Wednesday, August 31, 2011
The Powder River Basin
The Powder River Basin, primarily in northeast Wyoming but also extending into southeast Montana, is the largest single source of freight rail tonnage in the United States. The region's low-sulfur coal has grown very popular as electric utilities try to clean up the exhaust from their power plants. The fuel gets shipped all across the country, though it appears to be most heavily used in the Midwest.
While I'm often amazed by the level of freight rail traffic that goes past my apartment every day, this makes me wonder how many trains must be running those rails out west at the same time. However, while the thickness of lines on the map above make it look like there must be ten times as many trains there compared to what goes through my neighborhood, the reality is that the line only carries about 3x as many trains. Still, BNSF and Union Pacific have put together their impressive Joint Line with four main tracks (plus sidings!) through the heart of cowboy country to haul a lot of long and heavy trains:
Photos copyright Shawn Christie.
The tonnage that goes through my neighborhood is about the same as the northernmost line on the map, the old Great Northern mainline from the Twin Cities to the Pacific Northwest. That works out to 50–60 trains per day, often composed of well cars with double-stack containers, although there are still many regular mixed freight trains on the line too.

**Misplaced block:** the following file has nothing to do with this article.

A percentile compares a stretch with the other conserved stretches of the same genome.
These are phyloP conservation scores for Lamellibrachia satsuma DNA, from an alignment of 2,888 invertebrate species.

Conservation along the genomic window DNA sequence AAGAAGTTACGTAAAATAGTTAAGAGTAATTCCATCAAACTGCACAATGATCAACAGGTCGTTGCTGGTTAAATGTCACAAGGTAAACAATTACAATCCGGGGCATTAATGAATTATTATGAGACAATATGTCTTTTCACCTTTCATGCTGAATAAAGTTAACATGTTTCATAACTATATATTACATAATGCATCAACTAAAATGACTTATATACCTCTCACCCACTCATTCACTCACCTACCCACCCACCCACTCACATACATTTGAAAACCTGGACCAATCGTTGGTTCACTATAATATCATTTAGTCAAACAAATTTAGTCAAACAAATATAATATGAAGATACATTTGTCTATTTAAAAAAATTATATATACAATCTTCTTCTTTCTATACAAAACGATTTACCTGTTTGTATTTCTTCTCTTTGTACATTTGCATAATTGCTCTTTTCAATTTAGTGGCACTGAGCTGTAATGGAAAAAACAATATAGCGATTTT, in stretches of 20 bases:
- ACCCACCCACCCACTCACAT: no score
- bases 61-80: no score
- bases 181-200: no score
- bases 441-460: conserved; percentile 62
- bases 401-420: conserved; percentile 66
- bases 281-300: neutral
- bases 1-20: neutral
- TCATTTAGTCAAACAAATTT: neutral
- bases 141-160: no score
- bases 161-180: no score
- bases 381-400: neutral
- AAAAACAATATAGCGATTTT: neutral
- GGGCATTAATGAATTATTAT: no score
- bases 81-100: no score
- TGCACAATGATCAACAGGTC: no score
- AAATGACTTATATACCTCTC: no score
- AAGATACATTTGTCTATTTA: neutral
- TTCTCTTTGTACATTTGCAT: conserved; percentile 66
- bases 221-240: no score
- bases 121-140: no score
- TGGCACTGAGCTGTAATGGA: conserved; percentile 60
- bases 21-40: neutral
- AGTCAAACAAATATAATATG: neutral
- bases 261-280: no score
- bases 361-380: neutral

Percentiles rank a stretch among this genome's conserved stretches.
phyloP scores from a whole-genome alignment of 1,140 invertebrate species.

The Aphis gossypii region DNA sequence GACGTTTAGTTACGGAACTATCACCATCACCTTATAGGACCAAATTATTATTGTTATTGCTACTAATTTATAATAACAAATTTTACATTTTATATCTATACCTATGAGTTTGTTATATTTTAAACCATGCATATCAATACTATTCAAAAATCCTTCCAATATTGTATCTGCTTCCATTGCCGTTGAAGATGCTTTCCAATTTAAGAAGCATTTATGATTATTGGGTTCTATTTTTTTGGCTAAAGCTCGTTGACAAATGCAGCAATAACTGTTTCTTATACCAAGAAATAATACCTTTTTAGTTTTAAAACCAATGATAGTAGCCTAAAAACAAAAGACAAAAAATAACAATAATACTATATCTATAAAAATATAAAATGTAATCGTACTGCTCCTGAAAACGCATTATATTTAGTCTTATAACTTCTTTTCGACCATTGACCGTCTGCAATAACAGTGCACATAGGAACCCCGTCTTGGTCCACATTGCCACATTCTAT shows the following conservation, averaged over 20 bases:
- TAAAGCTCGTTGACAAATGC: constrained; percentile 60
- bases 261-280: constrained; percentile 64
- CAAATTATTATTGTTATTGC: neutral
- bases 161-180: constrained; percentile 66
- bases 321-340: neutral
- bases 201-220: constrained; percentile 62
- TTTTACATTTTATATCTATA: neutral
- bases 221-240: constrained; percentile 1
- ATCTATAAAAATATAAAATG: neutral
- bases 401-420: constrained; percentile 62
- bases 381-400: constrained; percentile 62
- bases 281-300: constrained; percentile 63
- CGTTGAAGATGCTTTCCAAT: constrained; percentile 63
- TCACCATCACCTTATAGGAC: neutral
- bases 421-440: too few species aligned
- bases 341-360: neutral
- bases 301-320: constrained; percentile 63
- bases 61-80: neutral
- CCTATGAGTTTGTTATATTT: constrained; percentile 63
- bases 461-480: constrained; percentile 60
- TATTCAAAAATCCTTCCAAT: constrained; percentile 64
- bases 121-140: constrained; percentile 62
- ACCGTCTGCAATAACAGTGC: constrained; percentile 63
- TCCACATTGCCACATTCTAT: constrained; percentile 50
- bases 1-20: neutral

In the Powder River Basin, BNSF claims slightly more than 50 loadings per day, while Union Pacific claims more than 30. This presumably adds up to 160 trains per day if a "loading" means an inbound empty train plus a full outbound one. The trains are averaging a length of 132 cars, which each carry more than 100 tons of coal. If this amount of coal had to be moved by truck instead of by rail, it'd amount to between 81,000 and 86,000 semi truck loads per day (imagine the parkway portion of Interstate 35E southwest of downtown Saint Paul, but with every vehicle a truck).
Of course, even with that many trains, the four-track mainline probably wouldn't need to be as wide if the trains could run at regular speeds—BNSF's double-tracked Southern Transcon sees about 100 trains per day and supposedly has capacity for 150 (though I think there are still a few choke points which prevent that from happening). In the PRB, however, trains are often forced to crawl their way out of the basin at low speed, necessitating the extra rails.
Incidentally, while it is heavy, Powder River coal is known for blowing away as it gets transported. BNSF itself has said that between 500 and 2000 pounds of coal dust can disappear from each rail car in transit from the mine to the ultimate destination. Some other studies have even said the loss can amount to 3% (>6000 lbs.) per car! The railroad itself doesn't like the coal dust, since it can foul the trackbed and cause it to shift, so there have been some attempts to get shippers to cover the loads with tarps or sealants. They don't entirely fix the problem, but do reduce it significantly.